Northern Prairie Wildlife Research Center
Description: The central mudminnow is a small (2-7 inches, 51-178 mm) fish with a dark brown to olive green head and back, mottled sides and a white to yellow colored underside. A prominent narrow vertical bar occurs at the base of the tail.
Habitat and Habits: This species is found in heavily vegetated parts of small creek pools, where the bottom has a thick layer of "muck". A carnivorous bottom feeder, the central mudminnow feeds mainly on small snails, crustaceans and insect larvae. It spawns in May or June, with eggs hatching in about 6 days. Central mudminnows are eaten by pickerel, northern pike and sunfishes, as well as birds, muskrats and foxes. It will bury itself in mud to avoid capture. This fish species is very tolerant of harsh conditions, such as low oxygen levels and high water temperatures.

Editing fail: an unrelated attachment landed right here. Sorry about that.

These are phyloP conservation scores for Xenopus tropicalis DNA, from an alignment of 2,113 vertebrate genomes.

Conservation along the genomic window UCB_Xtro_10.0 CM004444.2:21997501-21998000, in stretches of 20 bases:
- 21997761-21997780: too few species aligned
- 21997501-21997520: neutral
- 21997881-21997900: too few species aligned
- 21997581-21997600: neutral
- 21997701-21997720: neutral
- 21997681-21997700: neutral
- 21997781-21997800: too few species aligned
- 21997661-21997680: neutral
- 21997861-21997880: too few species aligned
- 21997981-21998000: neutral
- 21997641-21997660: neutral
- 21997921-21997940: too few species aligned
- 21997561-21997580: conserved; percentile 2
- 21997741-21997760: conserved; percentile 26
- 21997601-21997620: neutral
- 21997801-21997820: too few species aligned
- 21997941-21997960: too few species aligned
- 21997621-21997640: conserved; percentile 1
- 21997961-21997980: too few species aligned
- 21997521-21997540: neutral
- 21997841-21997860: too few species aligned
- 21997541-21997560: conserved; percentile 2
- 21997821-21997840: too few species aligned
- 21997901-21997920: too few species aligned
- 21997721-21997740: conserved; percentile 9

Distribution: The central mudminnow is found throughout central North America with South Dakota on the western edge of its range. It has been reported in Brookings, Day, Deuel and Roberts Counties in eastern South Dakota.
Conservation Measures: The central mudminnow occurs in habitats that are subject to drainage or alteration, such as densely vegetated streams and creeks.